Legal Pad checked in with Washington, D.C., lawyer Ted Frank, the “class action avenger,” as he’s been called in the legal press, who started the Center for Class Action Fairness — a public interest law firm that attempts to intervene on behalf of consumers in potentially unfair settlements.
One of Frank’s most recent attempts at class action avenging brought him before Northern District Chief Judge Vaughn Walker last month, where he challenged the fairness of a TD Ameritrade settlement, which consists of coupons for antivirus software. Frank argued that the court should not award, or should at least limit, the requested $1.87 million in attorneys’ fees.
“If this coupon settlement has the typical 1 percent redemption rate for coupons, the requested fees far outstrip the benefits to the class,” he wrote in his objection to the proposed settlement.
Frank, who’s been profiled of late in outlets such as Forbes, said his firm is running a “guerrilla operation” on a shoestring budget: “A first year associate is going to be getting paid more than I’m getting paid.”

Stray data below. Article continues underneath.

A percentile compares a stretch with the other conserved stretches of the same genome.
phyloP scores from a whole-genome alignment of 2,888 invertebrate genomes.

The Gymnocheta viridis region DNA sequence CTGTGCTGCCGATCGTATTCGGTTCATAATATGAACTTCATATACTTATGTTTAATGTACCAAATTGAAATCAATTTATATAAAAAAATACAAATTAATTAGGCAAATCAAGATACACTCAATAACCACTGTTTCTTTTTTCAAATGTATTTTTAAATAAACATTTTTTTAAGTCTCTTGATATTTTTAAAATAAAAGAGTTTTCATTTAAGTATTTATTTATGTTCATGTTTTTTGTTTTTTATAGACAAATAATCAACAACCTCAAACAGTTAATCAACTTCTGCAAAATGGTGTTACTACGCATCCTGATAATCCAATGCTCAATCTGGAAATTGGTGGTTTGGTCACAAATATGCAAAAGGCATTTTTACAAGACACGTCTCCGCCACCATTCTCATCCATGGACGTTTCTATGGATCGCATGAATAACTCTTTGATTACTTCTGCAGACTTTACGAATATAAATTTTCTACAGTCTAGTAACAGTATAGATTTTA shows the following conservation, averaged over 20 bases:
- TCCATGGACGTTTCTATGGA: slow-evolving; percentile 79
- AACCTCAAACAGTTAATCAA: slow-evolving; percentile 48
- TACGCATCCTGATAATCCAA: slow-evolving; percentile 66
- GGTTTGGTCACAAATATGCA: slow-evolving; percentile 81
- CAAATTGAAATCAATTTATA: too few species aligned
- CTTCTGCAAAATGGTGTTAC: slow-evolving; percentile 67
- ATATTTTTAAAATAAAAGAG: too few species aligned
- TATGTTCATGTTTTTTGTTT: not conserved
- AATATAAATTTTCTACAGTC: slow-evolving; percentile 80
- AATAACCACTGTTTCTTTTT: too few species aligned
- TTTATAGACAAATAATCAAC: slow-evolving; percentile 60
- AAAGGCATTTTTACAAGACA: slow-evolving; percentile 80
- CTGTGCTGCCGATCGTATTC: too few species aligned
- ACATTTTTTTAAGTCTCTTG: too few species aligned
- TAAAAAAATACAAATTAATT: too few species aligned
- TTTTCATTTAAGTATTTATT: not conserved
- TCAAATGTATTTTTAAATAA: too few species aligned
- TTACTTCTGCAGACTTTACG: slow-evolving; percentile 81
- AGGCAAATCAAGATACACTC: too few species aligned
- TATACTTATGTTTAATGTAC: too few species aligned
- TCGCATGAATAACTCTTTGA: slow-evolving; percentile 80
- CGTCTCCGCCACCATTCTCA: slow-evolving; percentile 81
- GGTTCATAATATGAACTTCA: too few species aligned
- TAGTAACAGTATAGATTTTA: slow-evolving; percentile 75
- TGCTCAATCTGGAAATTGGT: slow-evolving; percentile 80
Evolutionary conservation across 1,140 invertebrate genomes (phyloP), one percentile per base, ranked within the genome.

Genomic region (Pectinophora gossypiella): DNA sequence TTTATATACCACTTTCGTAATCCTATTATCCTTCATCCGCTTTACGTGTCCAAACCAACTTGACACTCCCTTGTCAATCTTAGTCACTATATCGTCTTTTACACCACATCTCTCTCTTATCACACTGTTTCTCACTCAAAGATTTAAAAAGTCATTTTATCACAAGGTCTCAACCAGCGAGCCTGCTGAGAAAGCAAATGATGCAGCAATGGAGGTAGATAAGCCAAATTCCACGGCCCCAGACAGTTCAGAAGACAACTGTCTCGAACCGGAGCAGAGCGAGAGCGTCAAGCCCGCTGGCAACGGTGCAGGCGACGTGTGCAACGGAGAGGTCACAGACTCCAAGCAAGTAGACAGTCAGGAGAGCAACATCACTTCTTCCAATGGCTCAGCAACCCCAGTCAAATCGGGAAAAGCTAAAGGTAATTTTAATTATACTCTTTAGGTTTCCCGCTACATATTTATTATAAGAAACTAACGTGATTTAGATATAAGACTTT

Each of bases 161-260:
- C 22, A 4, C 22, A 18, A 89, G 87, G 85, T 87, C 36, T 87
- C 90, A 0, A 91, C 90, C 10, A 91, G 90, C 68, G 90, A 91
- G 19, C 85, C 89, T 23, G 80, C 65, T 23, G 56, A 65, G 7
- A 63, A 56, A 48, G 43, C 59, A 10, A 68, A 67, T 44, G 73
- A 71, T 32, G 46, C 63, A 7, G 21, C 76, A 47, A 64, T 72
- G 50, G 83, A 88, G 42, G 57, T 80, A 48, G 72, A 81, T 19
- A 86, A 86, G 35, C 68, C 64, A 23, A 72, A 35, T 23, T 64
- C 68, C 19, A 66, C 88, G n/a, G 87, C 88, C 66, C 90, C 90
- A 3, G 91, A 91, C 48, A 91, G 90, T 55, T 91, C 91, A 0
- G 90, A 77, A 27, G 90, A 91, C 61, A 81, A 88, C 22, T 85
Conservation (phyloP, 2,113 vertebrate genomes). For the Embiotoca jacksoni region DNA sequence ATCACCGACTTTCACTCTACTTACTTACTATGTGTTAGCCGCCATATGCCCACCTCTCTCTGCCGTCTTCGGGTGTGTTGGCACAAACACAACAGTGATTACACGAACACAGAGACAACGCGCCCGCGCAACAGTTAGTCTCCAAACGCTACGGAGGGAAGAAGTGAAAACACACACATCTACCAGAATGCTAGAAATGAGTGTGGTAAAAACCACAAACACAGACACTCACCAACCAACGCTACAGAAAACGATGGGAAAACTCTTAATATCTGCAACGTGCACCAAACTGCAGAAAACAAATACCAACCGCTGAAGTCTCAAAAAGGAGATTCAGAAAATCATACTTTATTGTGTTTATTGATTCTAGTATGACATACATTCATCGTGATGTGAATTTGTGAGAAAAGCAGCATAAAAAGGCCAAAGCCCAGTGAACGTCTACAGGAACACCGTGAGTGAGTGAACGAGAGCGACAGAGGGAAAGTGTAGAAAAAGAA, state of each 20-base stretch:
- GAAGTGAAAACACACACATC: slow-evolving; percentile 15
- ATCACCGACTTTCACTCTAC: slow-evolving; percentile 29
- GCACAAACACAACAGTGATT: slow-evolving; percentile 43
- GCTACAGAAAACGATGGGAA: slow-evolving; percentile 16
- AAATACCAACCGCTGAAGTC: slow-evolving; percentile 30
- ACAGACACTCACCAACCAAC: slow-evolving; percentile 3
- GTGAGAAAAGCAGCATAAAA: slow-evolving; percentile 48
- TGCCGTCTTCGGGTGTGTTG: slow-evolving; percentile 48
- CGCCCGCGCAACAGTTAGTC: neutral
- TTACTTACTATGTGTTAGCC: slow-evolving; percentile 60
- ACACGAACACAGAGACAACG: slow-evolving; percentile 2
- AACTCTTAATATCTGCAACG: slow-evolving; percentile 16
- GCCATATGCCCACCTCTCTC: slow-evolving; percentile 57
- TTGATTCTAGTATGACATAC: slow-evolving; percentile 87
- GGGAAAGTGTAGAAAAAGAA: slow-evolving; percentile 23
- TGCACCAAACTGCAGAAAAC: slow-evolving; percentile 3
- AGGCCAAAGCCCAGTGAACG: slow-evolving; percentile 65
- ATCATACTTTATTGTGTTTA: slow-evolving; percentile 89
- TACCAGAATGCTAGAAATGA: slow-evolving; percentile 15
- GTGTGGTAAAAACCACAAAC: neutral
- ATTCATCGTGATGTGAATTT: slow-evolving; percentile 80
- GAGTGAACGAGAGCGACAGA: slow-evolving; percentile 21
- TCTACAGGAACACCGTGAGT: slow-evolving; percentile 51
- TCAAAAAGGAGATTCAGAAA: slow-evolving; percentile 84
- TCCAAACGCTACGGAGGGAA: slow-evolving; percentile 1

Changing the system ... from within. After the jump.
As a blogger at Overlawyered, Point of Law and Above the Law, one of the most frequent questions Frank would get was from consumers who’d gotten a random notice of a settlement that entitled them to some not-useful coupon while lawyers collected fees — they’d ask him: What can I do about this? “I saw this as a niche that wasn’t getting filled,” he said. “I decided to go out and be the crazy person who does this.”
Earlier this month, Frank challenged the fairness of a TD Ameritrade settlement — which would give consumers coupons for antivirus software — before Northern District Judge Vaughn Walker in San Francisco, arguing
Frank said his office — well, Frank himself, and a part-time lawyer from another firm who’s on a one-year deferment — has had no shortage of unhappy consumers to represent but doesn’t take cases indiscriminately. It’s not a matter of keeping busy, he says, but of picking cases that can lead to a better system.
“Ideally, people stop making bad settlements because they’re afraid of we’re going to do,” he said. “We’re not at that level yet.”
— Kate Moser